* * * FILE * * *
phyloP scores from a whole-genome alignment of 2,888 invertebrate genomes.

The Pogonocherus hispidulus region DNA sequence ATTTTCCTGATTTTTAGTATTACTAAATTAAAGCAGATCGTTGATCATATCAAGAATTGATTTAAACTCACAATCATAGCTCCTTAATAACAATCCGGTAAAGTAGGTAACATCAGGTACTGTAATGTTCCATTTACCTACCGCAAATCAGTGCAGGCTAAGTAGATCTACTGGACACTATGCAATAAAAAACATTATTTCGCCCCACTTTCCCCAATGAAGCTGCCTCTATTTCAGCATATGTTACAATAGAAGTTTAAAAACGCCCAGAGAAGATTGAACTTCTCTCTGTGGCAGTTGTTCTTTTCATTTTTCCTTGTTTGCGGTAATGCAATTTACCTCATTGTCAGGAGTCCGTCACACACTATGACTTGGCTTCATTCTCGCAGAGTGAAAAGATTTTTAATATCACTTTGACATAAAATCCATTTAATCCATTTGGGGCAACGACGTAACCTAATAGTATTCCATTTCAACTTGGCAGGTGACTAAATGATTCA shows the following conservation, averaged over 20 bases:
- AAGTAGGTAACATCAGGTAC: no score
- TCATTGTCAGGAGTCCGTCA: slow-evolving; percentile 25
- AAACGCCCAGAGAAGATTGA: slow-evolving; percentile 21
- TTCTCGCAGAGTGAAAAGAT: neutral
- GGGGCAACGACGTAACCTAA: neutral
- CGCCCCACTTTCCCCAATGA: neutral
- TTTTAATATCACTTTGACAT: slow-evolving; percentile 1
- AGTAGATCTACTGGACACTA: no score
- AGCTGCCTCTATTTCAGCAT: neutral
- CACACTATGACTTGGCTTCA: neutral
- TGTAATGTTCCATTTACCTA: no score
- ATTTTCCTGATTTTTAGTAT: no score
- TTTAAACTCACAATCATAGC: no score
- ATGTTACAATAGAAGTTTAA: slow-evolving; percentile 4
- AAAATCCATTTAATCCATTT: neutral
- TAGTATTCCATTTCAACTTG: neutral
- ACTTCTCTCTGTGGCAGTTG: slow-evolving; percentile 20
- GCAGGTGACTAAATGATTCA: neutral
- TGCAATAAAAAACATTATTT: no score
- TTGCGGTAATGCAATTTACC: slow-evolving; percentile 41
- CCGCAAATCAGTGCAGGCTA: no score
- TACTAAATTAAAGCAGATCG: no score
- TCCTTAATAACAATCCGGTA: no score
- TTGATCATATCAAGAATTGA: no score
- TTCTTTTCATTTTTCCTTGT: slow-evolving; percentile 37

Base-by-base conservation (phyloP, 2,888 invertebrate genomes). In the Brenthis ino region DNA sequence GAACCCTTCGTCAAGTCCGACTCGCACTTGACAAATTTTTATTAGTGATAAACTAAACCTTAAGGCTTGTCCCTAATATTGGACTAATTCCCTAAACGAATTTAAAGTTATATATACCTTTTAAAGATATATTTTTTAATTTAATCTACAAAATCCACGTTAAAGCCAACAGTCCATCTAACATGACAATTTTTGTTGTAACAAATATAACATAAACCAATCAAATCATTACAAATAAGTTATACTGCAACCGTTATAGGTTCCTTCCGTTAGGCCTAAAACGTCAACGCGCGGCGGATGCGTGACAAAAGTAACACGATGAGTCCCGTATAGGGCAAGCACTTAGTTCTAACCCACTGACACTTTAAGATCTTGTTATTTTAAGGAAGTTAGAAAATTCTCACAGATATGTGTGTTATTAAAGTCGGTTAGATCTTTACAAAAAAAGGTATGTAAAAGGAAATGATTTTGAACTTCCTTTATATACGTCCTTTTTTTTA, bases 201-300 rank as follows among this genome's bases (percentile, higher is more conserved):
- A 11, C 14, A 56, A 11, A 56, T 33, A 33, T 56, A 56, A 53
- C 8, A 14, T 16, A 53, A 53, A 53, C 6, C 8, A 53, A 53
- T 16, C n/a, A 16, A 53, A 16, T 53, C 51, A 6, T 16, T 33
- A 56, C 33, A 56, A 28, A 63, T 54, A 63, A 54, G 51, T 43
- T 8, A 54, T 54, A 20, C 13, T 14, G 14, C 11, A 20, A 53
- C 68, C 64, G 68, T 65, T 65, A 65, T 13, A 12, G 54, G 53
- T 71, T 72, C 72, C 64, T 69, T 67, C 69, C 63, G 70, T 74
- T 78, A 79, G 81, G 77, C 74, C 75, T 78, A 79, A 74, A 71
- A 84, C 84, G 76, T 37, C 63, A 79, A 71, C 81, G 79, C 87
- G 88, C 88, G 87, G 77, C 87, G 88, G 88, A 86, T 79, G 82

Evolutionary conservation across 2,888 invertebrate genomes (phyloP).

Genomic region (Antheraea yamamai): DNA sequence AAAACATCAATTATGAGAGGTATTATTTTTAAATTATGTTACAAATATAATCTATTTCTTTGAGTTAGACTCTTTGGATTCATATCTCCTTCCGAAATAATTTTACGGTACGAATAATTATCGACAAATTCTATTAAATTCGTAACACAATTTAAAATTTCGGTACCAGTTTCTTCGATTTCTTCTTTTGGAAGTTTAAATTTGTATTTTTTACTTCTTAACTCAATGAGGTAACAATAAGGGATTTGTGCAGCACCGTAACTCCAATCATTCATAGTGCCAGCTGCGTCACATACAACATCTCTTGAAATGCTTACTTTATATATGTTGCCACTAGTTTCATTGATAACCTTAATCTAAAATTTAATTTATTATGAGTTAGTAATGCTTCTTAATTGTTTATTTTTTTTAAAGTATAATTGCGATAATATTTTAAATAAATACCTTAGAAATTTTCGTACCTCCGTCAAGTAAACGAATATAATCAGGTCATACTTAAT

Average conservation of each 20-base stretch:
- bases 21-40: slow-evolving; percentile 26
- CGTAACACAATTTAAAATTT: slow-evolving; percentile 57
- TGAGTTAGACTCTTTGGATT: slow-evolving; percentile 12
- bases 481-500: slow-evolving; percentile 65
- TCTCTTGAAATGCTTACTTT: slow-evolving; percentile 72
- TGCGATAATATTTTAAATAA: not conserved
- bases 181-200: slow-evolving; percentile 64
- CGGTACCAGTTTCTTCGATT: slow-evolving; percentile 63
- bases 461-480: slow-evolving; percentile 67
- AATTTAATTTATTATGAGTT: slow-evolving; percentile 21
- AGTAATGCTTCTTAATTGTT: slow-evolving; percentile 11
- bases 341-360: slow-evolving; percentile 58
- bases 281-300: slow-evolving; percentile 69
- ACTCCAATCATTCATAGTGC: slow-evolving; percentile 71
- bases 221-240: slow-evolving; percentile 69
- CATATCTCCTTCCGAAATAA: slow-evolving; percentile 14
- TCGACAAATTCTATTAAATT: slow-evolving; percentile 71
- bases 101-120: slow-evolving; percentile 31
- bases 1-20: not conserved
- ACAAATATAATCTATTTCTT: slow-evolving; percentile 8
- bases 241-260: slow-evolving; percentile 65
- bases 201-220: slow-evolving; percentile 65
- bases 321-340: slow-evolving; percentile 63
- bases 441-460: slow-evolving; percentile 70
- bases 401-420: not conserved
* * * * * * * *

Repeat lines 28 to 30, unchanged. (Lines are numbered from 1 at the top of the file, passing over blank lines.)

Base-by-base conservation (phyloP, 2,888 invertebrate genomes). In the Brenthis ino region DNA sequence GAACCCTTCGTCAAGTCCGACTCGCACTTGACAAATTTTTATTAGTGATAAACTAAACCTTAAGGCTTGTCCCTAATATTGGACTAATTCCCTAAACGAATTTAAAGTTATATATACCTTTTAAAGATATATTTTTTAATTTAATCTACAAAATCCACGTTAAAGCCAACAGTCCATCTAACATGACAATTTTTGTTGTAACAAATATAACATAAACCAATCAAATCATTACAAATAAGTTATACTGCAACCGTTATAGGTTCCTTCCGTTAGGCCTAAAACGTCAACGCGCGGCGGATGCGTGACAAAAGTAACACGATGAGTCCCGTATAGGGCAAGCACTTAGTTCTAACCCACTGACACTTTAAGATCTTGTTATTTTAAGGAAGTTAGAAAATTCTCACAGATATGTGTGTTATTAAAGTCGGTTAGATCTTTACAAAAAAAGGTATGTAAAAGGAAATGATTTTGAACTTCCTTTATATACGTCCTTTTTTTTA, bases 201-300 rank as follows among this genome's bases (percentile, higher is more conserved):
- A 11, C 14, A 56, A 11, A 56, T 33, A 33, T 56, A 56, A 53
- C 8, A 14, T 16, A 53, A 53, A 53, C 6, C 8, A 53, A 53